Wakeman says that a constantly shifting political landscape is the biggest challenge to Michigan’s renewable energy industries. The technology is great, but politics can really get in the way or encourage it.” The federal, state, and local policies dealing with renewable energy are difficult to navigate, and can discourage people from investing. Wakeman points out that in Ann Arbor, adding solar panels to your roof is taxed in the same way as a kitchen remodel is taxed, without accounting for the broader benefits of renewable energy. He adds, “The thing that really frustrates me in Michigan is that the people are saying time and again that they want this. I really think that our utilities have too much power.”

Wakeman works primarily with private homeowners; others in the state, like Soulardarity in Highland Park, are working to make renewable energy more accessible to renters. Soulardarity was founded in 2012 after DTE Energy repossessed over 1000 streetlights in the city. The nonprofit’s mission is to power Highland Park with solar streetlights, based on its mission statement principle of energy democracy, “the idea that the people most impacted by energy decisions should have the greatest say in shaping them.”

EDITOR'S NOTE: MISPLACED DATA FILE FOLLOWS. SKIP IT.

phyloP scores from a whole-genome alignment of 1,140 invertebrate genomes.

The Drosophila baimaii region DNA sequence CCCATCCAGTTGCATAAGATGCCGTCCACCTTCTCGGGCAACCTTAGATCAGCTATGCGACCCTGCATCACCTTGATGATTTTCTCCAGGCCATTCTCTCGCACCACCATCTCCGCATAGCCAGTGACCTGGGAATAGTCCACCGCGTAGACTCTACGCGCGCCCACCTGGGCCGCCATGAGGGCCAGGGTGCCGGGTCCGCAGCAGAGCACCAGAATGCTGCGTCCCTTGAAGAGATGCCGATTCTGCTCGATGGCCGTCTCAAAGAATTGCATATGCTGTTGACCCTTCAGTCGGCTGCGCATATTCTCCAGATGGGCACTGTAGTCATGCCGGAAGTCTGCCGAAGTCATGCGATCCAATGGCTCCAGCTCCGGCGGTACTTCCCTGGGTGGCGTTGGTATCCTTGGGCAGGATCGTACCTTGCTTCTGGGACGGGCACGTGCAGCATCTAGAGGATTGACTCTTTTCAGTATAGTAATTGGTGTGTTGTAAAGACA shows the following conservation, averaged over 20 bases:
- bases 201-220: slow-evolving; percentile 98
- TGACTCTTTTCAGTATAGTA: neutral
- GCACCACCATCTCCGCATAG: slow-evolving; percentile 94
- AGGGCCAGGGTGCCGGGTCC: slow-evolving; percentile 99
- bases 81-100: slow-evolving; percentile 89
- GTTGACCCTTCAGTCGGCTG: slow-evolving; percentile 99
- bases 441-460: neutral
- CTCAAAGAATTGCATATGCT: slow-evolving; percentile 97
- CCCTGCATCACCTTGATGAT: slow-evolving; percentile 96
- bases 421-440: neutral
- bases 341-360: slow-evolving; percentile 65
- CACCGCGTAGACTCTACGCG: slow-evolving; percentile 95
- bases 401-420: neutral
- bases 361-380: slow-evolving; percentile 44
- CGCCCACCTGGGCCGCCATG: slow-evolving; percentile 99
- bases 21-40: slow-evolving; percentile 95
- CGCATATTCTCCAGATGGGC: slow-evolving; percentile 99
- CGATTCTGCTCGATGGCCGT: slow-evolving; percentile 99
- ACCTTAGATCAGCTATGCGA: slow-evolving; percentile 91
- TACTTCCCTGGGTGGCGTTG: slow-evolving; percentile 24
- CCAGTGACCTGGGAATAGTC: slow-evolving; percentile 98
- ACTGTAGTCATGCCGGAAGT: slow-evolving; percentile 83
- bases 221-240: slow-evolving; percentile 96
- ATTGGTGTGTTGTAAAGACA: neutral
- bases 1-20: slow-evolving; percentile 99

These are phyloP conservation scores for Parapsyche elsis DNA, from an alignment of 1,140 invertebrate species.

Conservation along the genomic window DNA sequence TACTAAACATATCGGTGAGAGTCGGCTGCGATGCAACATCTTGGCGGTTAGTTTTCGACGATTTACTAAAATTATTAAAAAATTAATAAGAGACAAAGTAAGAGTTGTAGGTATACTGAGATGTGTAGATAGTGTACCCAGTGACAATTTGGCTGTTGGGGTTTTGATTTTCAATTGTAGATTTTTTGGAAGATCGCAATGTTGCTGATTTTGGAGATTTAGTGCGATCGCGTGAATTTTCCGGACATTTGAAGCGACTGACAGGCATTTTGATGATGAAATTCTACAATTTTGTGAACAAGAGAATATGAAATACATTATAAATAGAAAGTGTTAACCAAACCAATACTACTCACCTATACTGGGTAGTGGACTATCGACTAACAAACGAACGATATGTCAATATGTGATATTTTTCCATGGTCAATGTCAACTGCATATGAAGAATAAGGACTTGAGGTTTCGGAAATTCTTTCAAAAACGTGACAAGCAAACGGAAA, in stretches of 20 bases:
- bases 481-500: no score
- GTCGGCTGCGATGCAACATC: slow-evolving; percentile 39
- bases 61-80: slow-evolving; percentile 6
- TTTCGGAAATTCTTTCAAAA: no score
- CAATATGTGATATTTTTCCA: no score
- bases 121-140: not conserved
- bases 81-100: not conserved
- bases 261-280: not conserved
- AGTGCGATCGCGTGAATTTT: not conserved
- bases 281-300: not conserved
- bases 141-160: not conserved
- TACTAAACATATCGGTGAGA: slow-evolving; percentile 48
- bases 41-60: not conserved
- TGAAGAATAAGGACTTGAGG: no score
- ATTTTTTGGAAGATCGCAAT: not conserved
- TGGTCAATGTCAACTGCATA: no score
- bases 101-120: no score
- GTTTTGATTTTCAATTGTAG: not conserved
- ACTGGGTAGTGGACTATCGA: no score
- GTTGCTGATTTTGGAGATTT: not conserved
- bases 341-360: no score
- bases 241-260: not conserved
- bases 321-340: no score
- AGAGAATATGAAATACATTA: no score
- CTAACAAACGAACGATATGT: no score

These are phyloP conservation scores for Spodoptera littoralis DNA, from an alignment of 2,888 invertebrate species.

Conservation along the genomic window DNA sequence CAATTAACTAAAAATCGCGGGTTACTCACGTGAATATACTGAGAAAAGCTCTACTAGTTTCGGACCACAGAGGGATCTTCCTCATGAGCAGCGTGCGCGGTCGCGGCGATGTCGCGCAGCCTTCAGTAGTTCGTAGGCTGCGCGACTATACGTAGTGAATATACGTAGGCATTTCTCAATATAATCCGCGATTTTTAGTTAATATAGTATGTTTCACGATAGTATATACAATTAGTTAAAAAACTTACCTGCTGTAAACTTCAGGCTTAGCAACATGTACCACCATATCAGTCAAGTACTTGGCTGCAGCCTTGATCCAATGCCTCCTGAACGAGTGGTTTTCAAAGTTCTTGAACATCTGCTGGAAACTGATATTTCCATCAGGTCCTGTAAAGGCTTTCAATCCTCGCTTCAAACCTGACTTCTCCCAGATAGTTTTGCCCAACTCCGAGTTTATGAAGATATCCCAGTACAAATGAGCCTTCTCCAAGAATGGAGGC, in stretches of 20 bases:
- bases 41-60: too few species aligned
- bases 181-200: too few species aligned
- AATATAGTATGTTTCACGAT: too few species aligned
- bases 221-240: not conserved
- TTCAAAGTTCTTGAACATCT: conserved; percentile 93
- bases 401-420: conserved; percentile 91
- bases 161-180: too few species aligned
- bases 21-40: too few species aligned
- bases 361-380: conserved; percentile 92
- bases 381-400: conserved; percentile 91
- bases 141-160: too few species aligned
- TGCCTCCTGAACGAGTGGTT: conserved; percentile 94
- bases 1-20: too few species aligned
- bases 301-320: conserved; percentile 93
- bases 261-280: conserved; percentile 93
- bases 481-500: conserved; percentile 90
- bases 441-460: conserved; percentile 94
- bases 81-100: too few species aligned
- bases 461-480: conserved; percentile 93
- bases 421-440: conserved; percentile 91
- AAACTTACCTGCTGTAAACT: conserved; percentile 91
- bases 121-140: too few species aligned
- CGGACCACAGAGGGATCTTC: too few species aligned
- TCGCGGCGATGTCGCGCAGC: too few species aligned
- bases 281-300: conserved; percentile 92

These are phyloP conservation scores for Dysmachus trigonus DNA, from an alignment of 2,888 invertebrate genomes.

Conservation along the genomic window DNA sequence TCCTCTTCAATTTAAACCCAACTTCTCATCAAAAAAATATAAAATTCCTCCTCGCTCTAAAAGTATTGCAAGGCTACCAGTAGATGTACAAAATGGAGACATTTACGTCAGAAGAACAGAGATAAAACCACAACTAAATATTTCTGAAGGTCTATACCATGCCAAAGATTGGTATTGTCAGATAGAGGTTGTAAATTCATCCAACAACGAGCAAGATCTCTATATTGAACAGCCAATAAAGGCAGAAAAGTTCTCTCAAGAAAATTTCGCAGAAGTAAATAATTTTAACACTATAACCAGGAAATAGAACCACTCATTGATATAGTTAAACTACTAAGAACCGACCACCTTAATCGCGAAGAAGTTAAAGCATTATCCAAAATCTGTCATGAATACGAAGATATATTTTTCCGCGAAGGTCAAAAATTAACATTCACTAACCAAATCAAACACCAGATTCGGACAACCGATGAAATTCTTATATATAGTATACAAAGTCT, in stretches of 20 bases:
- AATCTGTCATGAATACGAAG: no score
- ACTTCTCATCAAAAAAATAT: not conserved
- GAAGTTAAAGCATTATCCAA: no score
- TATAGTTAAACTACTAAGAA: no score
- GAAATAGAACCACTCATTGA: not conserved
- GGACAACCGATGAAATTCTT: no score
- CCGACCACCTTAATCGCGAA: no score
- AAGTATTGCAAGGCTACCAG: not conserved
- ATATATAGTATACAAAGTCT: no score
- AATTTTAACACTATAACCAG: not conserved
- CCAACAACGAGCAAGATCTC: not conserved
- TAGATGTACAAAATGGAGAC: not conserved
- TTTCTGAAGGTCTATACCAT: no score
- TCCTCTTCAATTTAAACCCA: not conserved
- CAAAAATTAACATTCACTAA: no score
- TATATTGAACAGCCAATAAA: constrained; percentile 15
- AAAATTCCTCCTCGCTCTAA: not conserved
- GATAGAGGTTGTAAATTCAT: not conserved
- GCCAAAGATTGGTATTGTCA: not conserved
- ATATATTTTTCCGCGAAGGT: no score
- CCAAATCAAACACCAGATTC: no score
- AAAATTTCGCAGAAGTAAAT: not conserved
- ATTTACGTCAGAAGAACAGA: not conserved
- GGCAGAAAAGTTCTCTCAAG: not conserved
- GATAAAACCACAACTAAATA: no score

Jackson Koeppel, Executive Director of Soulardarity, a nonprofit promoting renewable community energy systems in Highland Park, says that the Energy Freedom legislation’s community solar gardens might be a step forward for energy equity. “Community solar is one of many great tools for energy democracy. It’s especially powerful because it allows renters – who often have the lowest incomes and the highest energy costs compared to income – to participate as owners of clean energy.”

Serna says that DTE offers green options, and cites the voluntary MIGreenPower program, where customers can opt to pay extra on their monthly bill for renewable power, as well as DTE’s overall goal to reduce carbon emissions by 80% by 2050.

Shifting the paradigm

Koeppel calls the renewable options offered by DTE “laughably inadequate,” and says that their methods in Detroit are only increasing energy inequity. “DTE is scooping up public land at firesale prices to build solar, then tagging a premium on to clean energy so that none of neighbors will be able to afford that power.” He adds, “For Michigan to move forward, DTE needs to change. And if they can’t do that, they need to get out of the way.”

Rabhi says that while the bill could improve the current energy model, ultimately, he’d like to see a new model in place. “In my ideal scenario, energy would be produced, regulated, and monitored by the people who consume it.” He indicates either a cooperative model (a company jointly owned by consumers, as in many areas of the Upper Peninsula), or a municipal model (direct voter and taxpayer control of utilities). Those systems, he says, create accountability, and invest money where it’s needed. Rabhi acknowledges that his Republican co-sponsors of the Energy Freedom legislation tend to see a different view of Michigan’s future, with a free market for energy production.

Wakeman, SUR Energy’s owner, agrees that there needs to be a change. “I’d like to see things move forward in a way that’s good for the people of Michigan and good for the planet, and not just good for the utility shareholders.”